The joy of small pours, carafes and half bottles

Americans are becoming a wine savvy bunch. Last year, we drank France under the table, becoming the world’s largest consumer of wine. Vino has become the beverage of choice at restaurants, too. More and more restaurants are recognizing this by offering flexible wine lists that reward diners with the opportunity to try several wines over the course of an evening.

When Steve Dowd, general manager and sommelier at Commonwealth Restaurant and Skybar, was working on his wine list for the restaurant’s September opening, he added a dozen full bottles that could be ordered as half bottles. The equivalent of two generous glasses of wine, a half bottle allows a couple, for example, to each have a glass of white with appetizers and then each have a glass of red with entrées, spending the same, or even less than they would if they bought a whole bottle. In Dowd’s case, these wines would be too expensive as by-the-glass pours, but still wines that many people would appreciate the chance to try.

So what if another table doesn’t order that second half of the bottle that night or even the night after? Commonwealth uses a wine preservation system called Vinfinity, which hooks up to the bar’s soda gun and vacuums the appropriate amount of air from each bottle before it’s sealed with a rubber stopper. If the wines are vacuumed after every pour (which Dowd and his staff do), they stay fresh for about two weeks.

At tavola, Michael Keaveny’s cozy Italian trattoria in Belmont, any of the dozen or so wines offered by the glass can also be ordered as a carafe, which amounts to about two and a half glasses and is less expensive than ordering two glasses of the same wine. Manager Tracey Love sees a lot of parties of four ordering a carafe between them to sip while waiting for a table or looking at the menu.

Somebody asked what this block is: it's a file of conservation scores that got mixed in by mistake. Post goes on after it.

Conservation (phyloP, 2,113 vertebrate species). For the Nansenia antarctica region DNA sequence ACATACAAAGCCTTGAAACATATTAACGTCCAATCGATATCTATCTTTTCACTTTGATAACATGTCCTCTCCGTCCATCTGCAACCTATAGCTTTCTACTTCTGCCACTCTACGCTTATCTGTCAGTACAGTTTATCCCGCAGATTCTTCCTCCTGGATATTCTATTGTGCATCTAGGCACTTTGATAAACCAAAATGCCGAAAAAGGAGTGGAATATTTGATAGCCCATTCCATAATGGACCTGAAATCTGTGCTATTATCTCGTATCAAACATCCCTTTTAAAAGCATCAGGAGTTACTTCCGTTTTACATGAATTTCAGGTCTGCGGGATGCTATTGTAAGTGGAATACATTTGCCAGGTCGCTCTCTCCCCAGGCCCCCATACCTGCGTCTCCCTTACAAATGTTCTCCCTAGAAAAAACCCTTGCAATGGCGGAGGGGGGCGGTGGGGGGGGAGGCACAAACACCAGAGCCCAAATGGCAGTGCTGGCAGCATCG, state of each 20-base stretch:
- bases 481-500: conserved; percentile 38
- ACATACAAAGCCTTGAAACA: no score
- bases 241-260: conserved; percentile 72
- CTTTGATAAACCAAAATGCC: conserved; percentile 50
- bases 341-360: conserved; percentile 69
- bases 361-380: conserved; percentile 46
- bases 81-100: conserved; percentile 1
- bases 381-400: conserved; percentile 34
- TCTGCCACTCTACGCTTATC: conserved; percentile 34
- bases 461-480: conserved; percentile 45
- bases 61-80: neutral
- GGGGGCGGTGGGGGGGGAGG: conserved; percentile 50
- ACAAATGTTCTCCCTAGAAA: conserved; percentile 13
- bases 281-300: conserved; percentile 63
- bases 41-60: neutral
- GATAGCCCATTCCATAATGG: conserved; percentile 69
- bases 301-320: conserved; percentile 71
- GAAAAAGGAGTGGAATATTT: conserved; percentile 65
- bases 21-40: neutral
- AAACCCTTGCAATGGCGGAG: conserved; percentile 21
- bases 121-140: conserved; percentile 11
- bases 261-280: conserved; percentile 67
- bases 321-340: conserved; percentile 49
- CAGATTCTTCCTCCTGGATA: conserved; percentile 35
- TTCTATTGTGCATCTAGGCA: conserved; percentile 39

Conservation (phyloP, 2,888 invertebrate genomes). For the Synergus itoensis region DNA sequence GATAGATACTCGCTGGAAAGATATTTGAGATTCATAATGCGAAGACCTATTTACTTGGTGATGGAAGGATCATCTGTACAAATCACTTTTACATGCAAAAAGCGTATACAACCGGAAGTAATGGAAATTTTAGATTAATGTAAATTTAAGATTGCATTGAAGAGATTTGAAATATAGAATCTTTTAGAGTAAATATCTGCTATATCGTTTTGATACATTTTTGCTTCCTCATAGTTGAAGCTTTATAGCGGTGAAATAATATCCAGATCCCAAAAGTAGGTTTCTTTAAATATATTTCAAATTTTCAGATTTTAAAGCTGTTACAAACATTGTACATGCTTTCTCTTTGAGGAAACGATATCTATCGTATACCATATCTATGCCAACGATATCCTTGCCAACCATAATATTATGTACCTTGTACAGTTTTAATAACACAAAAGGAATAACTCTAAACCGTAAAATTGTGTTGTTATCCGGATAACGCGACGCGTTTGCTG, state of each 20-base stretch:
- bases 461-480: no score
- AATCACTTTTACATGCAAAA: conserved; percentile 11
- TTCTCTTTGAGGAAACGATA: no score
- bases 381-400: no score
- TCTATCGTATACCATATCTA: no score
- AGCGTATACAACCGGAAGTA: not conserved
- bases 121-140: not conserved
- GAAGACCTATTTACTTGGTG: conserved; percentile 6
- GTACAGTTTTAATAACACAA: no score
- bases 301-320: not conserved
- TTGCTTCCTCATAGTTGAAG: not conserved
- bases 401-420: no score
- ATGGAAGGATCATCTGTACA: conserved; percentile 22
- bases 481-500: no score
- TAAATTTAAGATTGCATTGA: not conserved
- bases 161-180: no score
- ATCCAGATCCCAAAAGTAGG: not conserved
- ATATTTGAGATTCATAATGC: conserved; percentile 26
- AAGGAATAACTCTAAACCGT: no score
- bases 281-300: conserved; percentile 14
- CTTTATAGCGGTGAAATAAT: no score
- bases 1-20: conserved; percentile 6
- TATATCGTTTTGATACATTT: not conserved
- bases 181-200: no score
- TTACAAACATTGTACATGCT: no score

“It’s convivial because you are sharing with others—and pouring from an open container is less fussy than a bottle,” said Love. Tavola uses a hand pump to store open wines, but because the carafe wines are also by-the-glass wines, they have no problem selling the remaining half before it goes past its prime.

With an 800-bottle, 32-page wine list under his purview, Keswick Hall sommelier Richard Hewitt has a lot of open containers to keep track of. The restaurant doesn’t sell carafes, but they do offer about two dozen 375 milliliter bottles, which offer the same flexibility for diners but without the cost savings. (The packaging of half bottles dictates prices just above half the price of a full bottle.) Hewitt will, however, pour a half glass of something for you to try, although he doesn’t advertise this service. You read it here first, folks.

Siips Wine & Champagne Bar offers a half glass (3 oz.) pour in addition to a full glass (6 oz.) of their 75-plus list of sparkling, white, rosé, and red wines. They also give diners the choice of a 1 oz. or 2 oz. pour of their ports and dessert wines. Oftentimes, an ounce is all you need of these high-octane wines and the price of the smaller pour sweetens the deal.

At Tastings of Charlottesville, Bill Curtis will pour you a half glass and features a flight or two every weekend with three to four wines side by side for $10-12. It’s a fun and economical way to compare wines from the same region or wines made from the same grape. Recently, for instance, he grouped a Serbian gamay, a Morgon (gamay from Beaujolais) and an American gamay together for $10. You’re bound to get a lesson or story from Curtis thrown in there too.

I’d love to see more restaurants offering half glasses, carafes, and flights. Variety is the spice of life and especially fun when that variety comes in the shape of wine.

Posted In:     Living


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